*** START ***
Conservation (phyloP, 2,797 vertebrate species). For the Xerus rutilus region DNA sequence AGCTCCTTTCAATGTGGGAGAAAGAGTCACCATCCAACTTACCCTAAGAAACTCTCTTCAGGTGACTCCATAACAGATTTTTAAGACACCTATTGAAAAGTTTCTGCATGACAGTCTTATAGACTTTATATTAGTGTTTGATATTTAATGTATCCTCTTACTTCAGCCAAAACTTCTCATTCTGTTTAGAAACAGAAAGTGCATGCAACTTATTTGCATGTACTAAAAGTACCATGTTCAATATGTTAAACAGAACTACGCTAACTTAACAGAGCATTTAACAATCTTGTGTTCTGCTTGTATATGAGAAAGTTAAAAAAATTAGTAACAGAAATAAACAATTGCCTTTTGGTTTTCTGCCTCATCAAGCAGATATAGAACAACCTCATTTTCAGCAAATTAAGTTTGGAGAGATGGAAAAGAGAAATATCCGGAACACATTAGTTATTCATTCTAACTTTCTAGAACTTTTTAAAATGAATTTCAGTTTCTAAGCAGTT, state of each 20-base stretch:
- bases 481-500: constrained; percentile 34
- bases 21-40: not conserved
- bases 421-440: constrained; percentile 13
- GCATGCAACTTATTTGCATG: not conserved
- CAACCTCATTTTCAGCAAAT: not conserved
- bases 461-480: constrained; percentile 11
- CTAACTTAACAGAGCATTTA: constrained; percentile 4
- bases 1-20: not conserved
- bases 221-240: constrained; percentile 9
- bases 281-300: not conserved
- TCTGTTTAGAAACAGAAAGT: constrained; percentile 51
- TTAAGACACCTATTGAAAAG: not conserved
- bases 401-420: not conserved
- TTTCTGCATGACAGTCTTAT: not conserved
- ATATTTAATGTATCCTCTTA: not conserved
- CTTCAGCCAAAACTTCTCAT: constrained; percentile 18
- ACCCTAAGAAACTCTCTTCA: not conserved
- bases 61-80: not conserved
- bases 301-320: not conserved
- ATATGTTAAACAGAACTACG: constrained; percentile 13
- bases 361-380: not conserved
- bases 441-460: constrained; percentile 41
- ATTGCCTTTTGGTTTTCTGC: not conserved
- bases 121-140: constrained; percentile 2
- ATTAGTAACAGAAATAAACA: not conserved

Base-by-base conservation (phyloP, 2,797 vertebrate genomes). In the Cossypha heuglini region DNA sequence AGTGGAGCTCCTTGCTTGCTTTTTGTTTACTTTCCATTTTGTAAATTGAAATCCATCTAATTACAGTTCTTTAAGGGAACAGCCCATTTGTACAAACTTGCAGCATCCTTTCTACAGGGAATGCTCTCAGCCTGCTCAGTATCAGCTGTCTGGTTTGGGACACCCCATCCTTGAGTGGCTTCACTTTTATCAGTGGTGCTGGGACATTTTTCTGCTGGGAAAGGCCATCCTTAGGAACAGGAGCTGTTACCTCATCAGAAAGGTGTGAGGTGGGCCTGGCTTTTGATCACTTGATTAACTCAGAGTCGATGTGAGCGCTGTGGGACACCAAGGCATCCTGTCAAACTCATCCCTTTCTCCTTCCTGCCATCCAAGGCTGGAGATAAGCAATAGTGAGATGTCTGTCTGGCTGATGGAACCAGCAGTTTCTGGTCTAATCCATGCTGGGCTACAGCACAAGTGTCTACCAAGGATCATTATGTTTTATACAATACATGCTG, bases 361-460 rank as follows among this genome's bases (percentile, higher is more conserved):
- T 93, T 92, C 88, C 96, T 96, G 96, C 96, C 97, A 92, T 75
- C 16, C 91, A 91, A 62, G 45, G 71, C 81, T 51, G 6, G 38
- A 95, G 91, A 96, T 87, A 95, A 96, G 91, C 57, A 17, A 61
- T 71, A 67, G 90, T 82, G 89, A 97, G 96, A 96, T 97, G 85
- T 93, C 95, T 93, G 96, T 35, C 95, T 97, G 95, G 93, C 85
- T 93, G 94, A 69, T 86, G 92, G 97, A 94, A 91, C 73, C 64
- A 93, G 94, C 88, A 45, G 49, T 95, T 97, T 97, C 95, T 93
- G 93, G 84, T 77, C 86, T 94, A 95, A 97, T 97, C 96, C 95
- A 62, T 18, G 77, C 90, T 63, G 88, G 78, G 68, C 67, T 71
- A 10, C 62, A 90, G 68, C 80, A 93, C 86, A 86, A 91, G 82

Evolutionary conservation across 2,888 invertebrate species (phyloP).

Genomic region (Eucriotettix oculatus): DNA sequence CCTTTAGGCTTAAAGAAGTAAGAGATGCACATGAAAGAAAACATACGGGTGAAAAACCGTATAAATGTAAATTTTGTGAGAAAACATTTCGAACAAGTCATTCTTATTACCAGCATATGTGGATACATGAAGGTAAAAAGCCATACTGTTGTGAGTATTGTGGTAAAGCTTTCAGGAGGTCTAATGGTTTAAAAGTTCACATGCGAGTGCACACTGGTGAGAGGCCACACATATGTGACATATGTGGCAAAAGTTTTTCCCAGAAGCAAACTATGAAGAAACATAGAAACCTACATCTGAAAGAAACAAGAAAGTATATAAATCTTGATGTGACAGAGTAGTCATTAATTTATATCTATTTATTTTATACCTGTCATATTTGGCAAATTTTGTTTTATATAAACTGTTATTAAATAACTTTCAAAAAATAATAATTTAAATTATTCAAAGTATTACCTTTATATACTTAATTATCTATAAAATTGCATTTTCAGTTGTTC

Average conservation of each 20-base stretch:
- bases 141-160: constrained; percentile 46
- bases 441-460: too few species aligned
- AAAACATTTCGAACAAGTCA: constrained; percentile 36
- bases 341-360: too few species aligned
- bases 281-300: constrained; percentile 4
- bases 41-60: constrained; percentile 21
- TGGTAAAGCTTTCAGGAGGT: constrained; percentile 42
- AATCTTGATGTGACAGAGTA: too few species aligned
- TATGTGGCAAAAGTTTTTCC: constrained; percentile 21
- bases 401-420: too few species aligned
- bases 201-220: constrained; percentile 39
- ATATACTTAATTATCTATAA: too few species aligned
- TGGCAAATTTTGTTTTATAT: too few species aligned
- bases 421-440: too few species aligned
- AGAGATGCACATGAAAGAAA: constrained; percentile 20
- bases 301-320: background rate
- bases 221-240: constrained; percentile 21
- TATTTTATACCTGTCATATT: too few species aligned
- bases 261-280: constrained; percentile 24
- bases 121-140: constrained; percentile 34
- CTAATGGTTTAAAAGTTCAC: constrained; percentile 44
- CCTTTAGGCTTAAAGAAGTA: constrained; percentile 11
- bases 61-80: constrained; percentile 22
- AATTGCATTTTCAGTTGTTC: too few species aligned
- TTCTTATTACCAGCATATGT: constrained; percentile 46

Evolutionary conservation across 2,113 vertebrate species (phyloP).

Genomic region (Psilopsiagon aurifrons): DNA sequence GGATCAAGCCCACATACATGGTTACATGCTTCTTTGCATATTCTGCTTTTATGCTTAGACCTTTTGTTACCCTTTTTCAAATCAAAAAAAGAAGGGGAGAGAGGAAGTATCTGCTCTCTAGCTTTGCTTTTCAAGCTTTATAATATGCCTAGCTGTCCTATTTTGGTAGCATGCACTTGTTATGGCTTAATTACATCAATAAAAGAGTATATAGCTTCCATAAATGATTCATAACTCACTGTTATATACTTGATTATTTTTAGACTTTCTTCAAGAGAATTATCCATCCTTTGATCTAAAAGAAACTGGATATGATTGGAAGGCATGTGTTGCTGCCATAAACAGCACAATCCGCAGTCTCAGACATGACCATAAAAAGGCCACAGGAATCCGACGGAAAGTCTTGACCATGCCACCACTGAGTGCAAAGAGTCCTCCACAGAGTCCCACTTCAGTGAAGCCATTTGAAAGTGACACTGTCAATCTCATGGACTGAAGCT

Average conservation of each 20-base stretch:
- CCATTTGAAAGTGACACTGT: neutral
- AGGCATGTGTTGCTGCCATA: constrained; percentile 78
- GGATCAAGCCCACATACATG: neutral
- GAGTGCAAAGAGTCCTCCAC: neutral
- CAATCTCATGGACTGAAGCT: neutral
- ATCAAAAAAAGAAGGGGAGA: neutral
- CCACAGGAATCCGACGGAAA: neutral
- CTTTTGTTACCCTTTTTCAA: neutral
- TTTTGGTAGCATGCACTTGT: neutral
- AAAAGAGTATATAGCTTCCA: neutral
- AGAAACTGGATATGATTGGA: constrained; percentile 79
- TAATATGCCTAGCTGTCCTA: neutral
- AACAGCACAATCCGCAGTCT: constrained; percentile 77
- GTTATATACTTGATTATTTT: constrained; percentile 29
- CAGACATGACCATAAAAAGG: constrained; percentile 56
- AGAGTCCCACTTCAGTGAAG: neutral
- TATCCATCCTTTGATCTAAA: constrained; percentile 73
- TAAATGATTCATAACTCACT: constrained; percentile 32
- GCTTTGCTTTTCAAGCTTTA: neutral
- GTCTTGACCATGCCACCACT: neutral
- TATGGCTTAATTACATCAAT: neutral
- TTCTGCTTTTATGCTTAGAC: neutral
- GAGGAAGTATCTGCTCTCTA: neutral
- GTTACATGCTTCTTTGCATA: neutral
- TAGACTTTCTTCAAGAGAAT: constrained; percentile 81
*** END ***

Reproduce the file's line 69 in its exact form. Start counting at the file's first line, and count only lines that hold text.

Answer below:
- CCATTTGAAAGTGACACTGT: neutral